Major Recent Findings About Dairy You Should Know


Milk is a polarizing food these days. To drink it or to not drink it? For years, research has been published that supports both sides, and this year is no exception.

At the beginning of the year, Walter Willett, MD, DrPH, a professor of nutrition and epidemiology at the Harvard T.H. Chan School of Public Health, and David Ludwig, MD, PhD, a professor of pediatrics and nutrition at Harvard released a review in The New England Journal of Medicine that challenged the need for dairy in the diet. Currently, the U.S. dietary guidelines recommend the average person has three servings of dairy per day, however, Willett describes the country’s basis of calcium recommendations as “fundamentally flawed.” (Related: 15 Classic American Desserts That Deserve a Comeback)

Another review published this year in Nutrition Reviews by Elizabeth Jacobs, PhD, a professor of epidemiology, biostatistics, and nutritional sciences at the University of Arizona Mel & Enid Zuckerman College of Public Health in Tucson, argues that dairy shouldn’t even be considered a separate food group on the dietary guidelines. Instead, the review suggests these types of foods be included in the protein category as an option people can opt to eat to help meet their daily protein requirements.

Neither of these reviews suggests that dairy products are harmful to overall health, though. In fact, Jacobs points out that people are naturally moving away from milk consumption and instead gravitating toward milk alternatives. Willett also mentions that dairy farming is especially rough on the environment and something that could exacerbate climate change even more.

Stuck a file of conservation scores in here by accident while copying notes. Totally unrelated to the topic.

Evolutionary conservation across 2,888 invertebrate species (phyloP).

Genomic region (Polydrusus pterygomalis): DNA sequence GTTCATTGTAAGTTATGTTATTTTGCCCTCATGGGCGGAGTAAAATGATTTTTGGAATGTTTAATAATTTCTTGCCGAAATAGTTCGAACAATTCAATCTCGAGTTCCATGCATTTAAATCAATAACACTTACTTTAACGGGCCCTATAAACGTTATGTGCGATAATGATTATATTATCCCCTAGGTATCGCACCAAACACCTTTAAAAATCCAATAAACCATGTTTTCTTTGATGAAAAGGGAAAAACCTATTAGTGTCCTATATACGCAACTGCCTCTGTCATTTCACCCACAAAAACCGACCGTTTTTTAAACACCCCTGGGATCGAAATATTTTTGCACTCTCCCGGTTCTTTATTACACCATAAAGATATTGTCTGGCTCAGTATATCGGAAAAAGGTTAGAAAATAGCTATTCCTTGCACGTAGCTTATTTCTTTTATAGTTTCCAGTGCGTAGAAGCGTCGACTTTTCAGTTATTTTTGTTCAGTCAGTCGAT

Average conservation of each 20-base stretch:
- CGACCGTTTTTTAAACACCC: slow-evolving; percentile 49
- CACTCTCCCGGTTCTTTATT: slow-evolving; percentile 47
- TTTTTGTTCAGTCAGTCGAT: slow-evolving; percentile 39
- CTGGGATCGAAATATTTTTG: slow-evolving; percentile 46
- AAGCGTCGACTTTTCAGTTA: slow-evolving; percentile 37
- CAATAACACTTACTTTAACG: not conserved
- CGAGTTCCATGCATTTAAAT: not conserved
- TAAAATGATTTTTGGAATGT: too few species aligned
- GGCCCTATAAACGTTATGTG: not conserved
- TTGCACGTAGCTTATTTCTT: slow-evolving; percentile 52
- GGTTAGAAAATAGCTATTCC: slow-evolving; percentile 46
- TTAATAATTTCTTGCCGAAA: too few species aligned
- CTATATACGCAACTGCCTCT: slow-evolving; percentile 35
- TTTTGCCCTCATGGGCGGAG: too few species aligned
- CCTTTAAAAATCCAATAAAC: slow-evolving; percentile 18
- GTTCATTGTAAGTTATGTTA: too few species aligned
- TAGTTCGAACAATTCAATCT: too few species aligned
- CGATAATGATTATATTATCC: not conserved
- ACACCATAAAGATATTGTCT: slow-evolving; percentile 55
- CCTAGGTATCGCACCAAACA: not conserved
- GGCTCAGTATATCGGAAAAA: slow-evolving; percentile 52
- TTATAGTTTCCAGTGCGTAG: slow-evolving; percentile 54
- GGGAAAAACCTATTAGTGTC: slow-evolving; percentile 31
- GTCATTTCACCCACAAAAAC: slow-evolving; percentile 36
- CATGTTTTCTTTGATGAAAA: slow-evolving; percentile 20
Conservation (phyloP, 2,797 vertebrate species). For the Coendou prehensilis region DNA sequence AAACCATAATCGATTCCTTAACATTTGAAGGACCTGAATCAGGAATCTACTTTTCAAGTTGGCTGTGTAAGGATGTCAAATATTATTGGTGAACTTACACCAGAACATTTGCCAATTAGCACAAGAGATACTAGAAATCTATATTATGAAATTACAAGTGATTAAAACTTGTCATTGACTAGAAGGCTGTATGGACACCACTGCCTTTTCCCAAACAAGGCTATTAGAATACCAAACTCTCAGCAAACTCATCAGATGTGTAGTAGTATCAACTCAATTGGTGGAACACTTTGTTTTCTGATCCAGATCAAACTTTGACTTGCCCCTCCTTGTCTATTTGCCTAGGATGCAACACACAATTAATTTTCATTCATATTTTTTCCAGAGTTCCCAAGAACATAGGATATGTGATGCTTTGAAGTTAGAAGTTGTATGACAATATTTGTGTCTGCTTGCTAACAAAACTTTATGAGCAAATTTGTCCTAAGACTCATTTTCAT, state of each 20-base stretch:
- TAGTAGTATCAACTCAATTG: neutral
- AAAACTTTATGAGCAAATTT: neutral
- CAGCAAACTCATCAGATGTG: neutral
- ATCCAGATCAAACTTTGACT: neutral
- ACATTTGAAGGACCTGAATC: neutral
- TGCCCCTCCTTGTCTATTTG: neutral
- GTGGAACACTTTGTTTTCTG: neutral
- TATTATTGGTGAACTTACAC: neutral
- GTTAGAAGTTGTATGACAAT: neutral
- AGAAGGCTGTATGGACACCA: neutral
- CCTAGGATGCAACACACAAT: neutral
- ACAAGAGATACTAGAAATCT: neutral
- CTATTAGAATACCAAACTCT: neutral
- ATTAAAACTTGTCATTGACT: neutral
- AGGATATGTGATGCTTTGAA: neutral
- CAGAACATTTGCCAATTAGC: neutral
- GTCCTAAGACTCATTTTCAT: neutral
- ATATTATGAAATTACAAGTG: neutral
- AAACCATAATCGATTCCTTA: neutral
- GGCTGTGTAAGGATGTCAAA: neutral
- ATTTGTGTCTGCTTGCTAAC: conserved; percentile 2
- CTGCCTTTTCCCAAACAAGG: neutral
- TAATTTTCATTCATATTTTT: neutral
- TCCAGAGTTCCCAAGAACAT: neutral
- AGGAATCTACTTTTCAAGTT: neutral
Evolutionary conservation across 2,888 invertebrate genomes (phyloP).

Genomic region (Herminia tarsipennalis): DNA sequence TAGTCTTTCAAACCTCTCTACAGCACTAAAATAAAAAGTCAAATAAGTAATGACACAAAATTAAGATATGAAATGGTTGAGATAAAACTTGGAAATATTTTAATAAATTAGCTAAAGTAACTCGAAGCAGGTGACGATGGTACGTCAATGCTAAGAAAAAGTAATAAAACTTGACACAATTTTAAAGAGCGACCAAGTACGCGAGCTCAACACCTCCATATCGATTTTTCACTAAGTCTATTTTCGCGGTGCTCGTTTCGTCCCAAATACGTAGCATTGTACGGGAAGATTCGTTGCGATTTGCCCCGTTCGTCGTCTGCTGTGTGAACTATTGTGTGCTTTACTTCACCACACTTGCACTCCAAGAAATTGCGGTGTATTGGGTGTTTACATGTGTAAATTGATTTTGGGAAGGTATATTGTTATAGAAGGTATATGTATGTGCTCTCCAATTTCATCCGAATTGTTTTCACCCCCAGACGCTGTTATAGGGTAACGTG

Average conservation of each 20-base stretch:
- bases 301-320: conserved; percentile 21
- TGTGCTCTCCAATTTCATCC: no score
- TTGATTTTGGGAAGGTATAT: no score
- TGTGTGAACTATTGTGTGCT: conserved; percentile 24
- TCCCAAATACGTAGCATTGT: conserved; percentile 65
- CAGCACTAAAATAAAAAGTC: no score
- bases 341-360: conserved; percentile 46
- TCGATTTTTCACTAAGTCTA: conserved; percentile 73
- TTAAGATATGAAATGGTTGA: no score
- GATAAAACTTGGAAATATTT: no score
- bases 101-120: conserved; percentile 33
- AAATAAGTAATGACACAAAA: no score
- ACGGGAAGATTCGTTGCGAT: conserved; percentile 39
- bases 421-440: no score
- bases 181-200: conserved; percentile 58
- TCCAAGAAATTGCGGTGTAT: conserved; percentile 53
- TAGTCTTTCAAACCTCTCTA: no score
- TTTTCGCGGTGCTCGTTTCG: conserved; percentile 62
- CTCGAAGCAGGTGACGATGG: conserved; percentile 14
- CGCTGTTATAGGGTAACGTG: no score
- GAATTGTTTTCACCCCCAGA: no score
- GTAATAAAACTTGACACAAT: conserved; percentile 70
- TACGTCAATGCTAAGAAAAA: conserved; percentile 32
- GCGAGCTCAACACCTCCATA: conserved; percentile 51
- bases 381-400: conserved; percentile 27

Still, one study published this year indicates that dairy could potentially cause adverse health outcomes. The study, which was commissioned by the National Cancer Institute at the National Institutes of Health and the World Cancer Research Fund, revealed that women who drank between two and three cups of cow’s milk daily increased their individual risk of breast cancer by as much as 80% in comparison with women who drink soy milk. The average risk a woman has of developing breast cancer is about 12%, so, if she drinks 16 to 24 ounces of milk a day her risk hikes up to 92%. (Related: What Happens to Your Body When You Can’t Have Dairy)

However, there is also research from this year that encourages dairy consumption for its supply of vital nutrients and health benefits. More recently, a study funded by the National Dairy Council and published in the Journal of the American College of Nutrition, found that consuming dairy foods such as milk, cheese, yogurt, and milk proteins may actually have neutral to beneficial effects on inflammation. Chris Cifelli, Ph.D., VP of Nutrition Research at National Dairy Council, and one of the authors of the study, adds that milk offers nine essential nutrients, including vitamin D and potassium.

Our thoughts? There is no right or wrong answer. As is the case with most foods, it largely comes down to personal choice. Ask yourself these questions: How do you feel when you eat dairy and how do you believe dairy negatively or positively impacts the body?

For more, read up on 5 Warning Signs You’re Drinking Too Much Milk.

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